[extropy-chat] Hating versus Loving

Lee Corbin lcorbin at rawbw.com
Fri Dec 15 01:12:54 UTC 2006

Stuart writes

>> I'm not a victim!  Not any more. I can afford to
>> live where it's easy and safe, and everyone is
>> courteous. Everywhere I happen to go (which
>> isn't far, I admit) everything is perfectly normal
>> and civilized. I don't need to be "street-wise".
> Now who is the unrealistic idealist? Nobody should
> need to be rational either but we do. The wisdom of
> the street is wisdom nonetheless. 

Did you catch my meaning?  I was trying to suggest
that societies in which one does not *need* to be 
"street-wise" are vastly preferable, and that we should
insist---and do what we must---to achieve that level
again.  There have been many, many societies, mostly
small ones, in which one felt completely safe from crime.
E.g., many small towns in 1950s America (or in even a
few today!), religious communities, e.g. Quakers, and
so on. Fukiyama in his book "Trust" gives examples too.
But he's not the only one who has noticed an alarming
diminution of  trustfulness in America during the last
forty years, and a concomitant rise in fearfulness.

>> No.  As I read history, it looks rather effective.
>> Carthago delenda est, and many examples
>> like it. Without hate of what the Japanese did, the
>> Americans could not have brought the Pacific war
>> to an end. 
> Without hate, Rome WOULD not have destroyed Carthage.
> But did not Carthage hate Rome just as much? Why did
> hate serve one and not the other? Hate is the most
> treacherous of all emotions. It makes you *feel*
> invincible and belligerent all the way up to point
> where you run up against someone stronger. Then it
> abandons you. Like it did Carthage against Rome. Like
> it did Rome against the Huns.

Are you trying to make an evolutionary argument that
tribes which cannot or do never hate have a survival
advantage?  If Rome hadn't hated the Carthagenians,
then maybe they would have just waited around
until the people across the water sent another Hannibal
at them.  In an evolutionary sense, the Romans did the
right thing.  As for their enemies, sadly for them they
couldn't prevail, and whether they hated the Romans
or not, they might still have lost, for the same kinds of
material reasons that the South lost to the North.

> Love on the other hand *makes* you strong. Stronger
> than you ever thought you could be.

This and statements like "evil destroys itself"---or whatever
it was in your earlier post---makes me wonder if you ever
worry about mouthing platitudes.  Yes, I can understand
how the love of a man for his family would give him 
strength for its defense, just as the love people have of
their country also adds to the longevity of a country. Are
these the kinds of examples you have in mind?

> Hate could not have taken the beach at Normandy.
> The Nazi's had hate. The Nazis were FOUNDED
> on hate.

Well, they did overran all of Europe. After them, the
Soviets about whom nothing any better can be said
than the Nazis, suppressed with equal ferocity a 
dozen nations for forty years.  Now, I may not go
so far as you and say that anyone or anything is
FOUNDED on hate, but I'm sure that you agree
the less hateful don't always win.  Material factors
are important here too, else the Japanese---with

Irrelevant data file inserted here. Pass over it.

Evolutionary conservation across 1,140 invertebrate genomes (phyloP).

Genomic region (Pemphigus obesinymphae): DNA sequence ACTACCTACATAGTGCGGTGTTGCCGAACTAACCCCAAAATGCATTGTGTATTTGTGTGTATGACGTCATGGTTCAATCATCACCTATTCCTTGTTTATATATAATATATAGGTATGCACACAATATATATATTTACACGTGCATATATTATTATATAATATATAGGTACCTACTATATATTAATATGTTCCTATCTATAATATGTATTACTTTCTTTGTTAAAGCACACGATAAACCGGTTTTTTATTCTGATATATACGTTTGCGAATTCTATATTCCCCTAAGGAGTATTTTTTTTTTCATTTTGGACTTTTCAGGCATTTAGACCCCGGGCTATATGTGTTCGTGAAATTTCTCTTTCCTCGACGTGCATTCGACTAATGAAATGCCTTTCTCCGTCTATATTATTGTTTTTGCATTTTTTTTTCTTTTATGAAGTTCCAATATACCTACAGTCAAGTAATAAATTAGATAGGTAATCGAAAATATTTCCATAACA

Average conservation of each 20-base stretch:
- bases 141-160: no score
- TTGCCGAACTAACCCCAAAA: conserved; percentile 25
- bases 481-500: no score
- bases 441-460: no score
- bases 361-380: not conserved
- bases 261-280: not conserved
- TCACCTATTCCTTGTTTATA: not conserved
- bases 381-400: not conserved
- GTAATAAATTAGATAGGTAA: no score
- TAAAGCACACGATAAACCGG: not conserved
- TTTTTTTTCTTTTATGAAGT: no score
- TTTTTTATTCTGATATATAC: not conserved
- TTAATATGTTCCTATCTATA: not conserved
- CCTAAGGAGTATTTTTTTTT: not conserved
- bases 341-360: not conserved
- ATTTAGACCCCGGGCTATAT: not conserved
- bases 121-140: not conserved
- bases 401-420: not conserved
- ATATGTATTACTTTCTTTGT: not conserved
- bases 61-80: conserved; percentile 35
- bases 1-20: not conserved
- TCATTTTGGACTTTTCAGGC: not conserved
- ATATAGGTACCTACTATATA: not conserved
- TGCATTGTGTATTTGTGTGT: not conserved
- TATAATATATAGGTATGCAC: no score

the highest morale in the world---would have been
as invincible as they thought they were.

>> It should NOT be the fault of a little old lady that
>> she gets mugged. We *should* be able to walk
>> our parks at night.  Don't you agree that something
>> terribly important has been lost because we cannot?
> Fault and responsibility are not the same thing. She
> has the responsibility to herself to defend herself.
> It is not her fault if she fails in this. But it is
> her fault if she does not try. Old ladies can pull a
> trigger too you know. As far as having lost something,
> you make it sound like the world used to be a better
> safer place. At least the mugger won't eat her. 

But Stuart, it *is* true that people in many, many cities
throughout not only U.S. history, but world history, have
felt safer than they do in our large cities. People feel a lot
safer in Chinese cities, for example.  And one big reason
for that is that whatever else he did, Mao totally wiped
out the criminal elements, right down to the last prostitute.

There is no hope of convincing you and most others of
a need for draconian measures, and I'm not really interested
in convincing anyone.  (What all the people here think about
something doesn't really matter very much, sad to say.)
I *am* interested in wondering why you can't imagine that
things could be a lot better in our big cities and *should* be,
and that we *should* have long ago been implementing
policies that would have helped.

>> > Hitler called the jews rats to convince people
>> > it was politically correct to do precisely what
>> > you advocate.
>> Jesus Christ.  You compare the millions of
>> perfectly innocent, harmless, and economically
>> productive European Jews to our inner-city
>> hoodlums, gangsters, and murderers?  I can
>> hardly believe what I am reading!
> Nobody is perfectly innocent and harmless except maybe
> an infant or a liar.

Could you go into more detail concerning the faults
of European Jewry :-)  or at least why we shouldn't
consider them to have been completely innocent
(in that time and place)?


P.S.  I cut back your 13KB post a bit;  maybe you can
selectively reply to the most salient points and let other
points go, in fear of geometric progression!

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